He didn’t chase them, as I did in my youth, nor hit them with his staff, nor yell at them. Rather, as I finally observed this Christmas morning, he walked in front and his sheep followed.

Though his voice I could not hear, I seemed to sense his soft calls singing out.

He knew his sheep.
They knew his voice.
And they knew he was their shepherd.

My mind was cast clear of worry and my heart rejoiced in the immediate love I felt of another Shepherd whose birth we celebrate this Christmas season, even the Baby who would be the Savior Jesus Christ.

Tears of gratitude, hope, and peace filled my aching soul, and no longer did this lonely sheep feel cold and all alone that Christmas morning.

Photo by Patrick Schneider on Unsplash

Like my own experience finding peace in the midst of war, you can also find peace in the midst of your turmoil of life through a baby born in a manager. 

If you find yourself feeling casual in your relationships with divinity, if it seems God is not listening, then seek to feel closer by moving closer. 

If you seek answers you have not yet found, if you desire peace that seems far away, if you feel that gentle tug on your heart, I urge you with all the fervor of my soul, to immerse yourself in the beautiful peace and joy of the Christmas season and feel the love of eternal Shepherd.

That gentle tug at your heart is trying to tell you something, softly whispering eternal truths of peace and hope.

As you listen to your Shepherd, exercise your faith to follow Him, and turn your heart to the Savior, I can promise you a new heart you will receive because that is what the Lord has promised.

“A new heart also will I give you,” the Lord told the prophet Ezekiel from the Old Testament, “and a new spirit will I put within you: and I will take away the stony heart out of your flesh, and I will give you an heart of flesh” (Ezekiel 36:26).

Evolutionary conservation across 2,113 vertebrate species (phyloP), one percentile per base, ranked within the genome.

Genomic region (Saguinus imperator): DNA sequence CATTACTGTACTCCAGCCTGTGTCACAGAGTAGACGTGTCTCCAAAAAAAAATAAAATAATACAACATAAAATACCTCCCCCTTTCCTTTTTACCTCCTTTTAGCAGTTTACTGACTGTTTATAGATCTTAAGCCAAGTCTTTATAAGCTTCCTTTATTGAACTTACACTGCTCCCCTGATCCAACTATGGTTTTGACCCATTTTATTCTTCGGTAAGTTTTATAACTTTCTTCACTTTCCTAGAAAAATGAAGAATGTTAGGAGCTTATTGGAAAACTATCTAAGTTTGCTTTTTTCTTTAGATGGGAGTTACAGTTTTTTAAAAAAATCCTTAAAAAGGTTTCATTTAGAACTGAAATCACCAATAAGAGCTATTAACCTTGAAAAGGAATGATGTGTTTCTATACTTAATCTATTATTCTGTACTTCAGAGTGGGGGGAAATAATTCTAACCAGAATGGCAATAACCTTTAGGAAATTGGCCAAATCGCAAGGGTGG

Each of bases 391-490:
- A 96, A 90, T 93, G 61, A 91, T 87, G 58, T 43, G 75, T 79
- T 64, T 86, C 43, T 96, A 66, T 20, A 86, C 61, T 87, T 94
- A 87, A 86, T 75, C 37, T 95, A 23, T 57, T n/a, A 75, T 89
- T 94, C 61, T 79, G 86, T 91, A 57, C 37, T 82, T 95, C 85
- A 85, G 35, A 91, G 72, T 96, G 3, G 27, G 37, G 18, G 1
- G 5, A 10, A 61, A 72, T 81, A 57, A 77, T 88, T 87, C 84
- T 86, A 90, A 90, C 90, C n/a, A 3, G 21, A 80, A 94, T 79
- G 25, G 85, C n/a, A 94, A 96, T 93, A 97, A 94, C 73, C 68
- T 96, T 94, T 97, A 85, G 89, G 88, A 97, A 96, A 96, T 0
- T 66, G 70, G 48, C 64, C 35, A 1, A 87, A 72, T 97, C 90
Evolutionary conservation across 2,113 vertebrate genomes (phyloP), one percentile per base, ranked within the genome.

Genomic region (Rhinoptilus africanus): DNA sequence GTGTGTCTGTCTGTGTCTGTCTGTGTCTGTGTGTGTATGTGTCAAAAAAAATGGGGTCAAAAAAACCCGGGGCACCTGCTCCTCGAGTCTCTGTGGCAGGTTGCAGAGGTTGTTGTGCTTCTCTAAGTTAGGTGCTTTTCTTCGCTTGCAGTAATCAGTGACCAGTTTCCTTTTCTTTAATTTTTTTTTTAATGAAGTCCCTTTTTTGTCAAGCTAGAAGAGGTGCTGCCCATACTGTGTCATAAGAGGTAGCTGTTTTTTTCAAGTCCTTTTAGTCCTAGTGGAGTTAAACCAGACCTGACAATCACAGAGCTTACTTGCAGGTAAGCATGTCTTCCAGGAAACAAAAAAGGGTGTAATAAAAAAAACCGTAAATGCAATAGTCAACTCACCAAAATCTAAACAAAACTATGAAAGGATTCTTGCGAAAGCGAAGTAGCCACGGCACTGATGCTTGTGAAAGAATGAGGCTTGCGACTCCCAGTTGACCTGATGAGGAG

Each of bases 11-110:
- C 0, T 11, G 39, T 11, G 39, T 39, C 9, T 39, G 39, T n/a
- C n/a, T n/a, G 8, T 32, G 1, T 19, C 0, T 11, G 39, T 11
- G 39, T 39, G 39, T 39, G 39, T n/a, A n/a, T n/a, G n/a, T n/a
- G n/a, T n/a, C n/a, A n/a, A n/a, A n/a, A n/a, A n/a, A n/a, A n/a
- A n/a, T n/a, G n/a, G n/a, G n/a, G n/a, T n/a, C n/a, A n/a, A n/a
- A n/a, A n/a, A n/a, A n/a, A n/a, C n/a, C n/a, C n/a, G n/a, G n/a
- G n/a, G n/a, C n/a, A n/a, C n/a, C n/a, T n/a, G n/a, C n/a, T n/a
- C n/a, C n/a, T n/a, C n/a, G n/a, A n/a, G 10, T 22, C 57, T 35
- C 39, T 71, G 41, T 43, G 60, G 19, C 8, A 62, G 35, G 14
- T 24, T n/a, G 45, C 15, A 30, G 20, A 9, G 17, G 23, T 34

I have felt the stone heart being taken away, replaced with a heart of flesh, a heart healing from being a wandering soul.

I share with you a piece of poetry I wrote about my Christmas in Iraq. It’s a true story of a shepherd who had a flock of sheep, and it’s a true story of how I found the Shepherd, even the Prince of Peace.


He was just another Iraqi
Who had a flock of sheep.
A threat to us? We wondered
Or to those whose watch we keep?

Wary eyes, and trained machine guns
Watched his every move.
With triggers at the ready
Guarded sentinels sought to prove.

For just days previous
Wary eyes were not enough.
As pains awarded Purple Hearts
Tore into three of us.

Was he just another Iraqi
Who had a flock of sheep?
Or something more, a threat
To those whose watch we keep?

Christmas morning, 2004
Middle Iraq, Samarra Region.
Posts were guarded, sentinels stood
Silent prayers our fervent chaplain.

Glasses magnify
Eyes behold.
A whispering wind
The tale unfolds.

He was just another Iraqi
Who had a flock of sheep.
But now, to us, something more
And to those whose watch we keep.

A shepherd’s voice
We silently heard.
Calling, leading,
His flock to herd.

Another Shepherd
This Christmas day.
His voice we also heard
As silently we prayed.

He was just another Iraqi
Who had a flock of sheep.
But now, to us, something more
A shepherd, whose watch, we also keep.

Les Patterson
December 2010

Have a beautiful Monday. Merry Christmas, friend. I love you!

Les Patterson

p.s. Take 13 minutes today to feel the Peace of the Christmas Shepherd.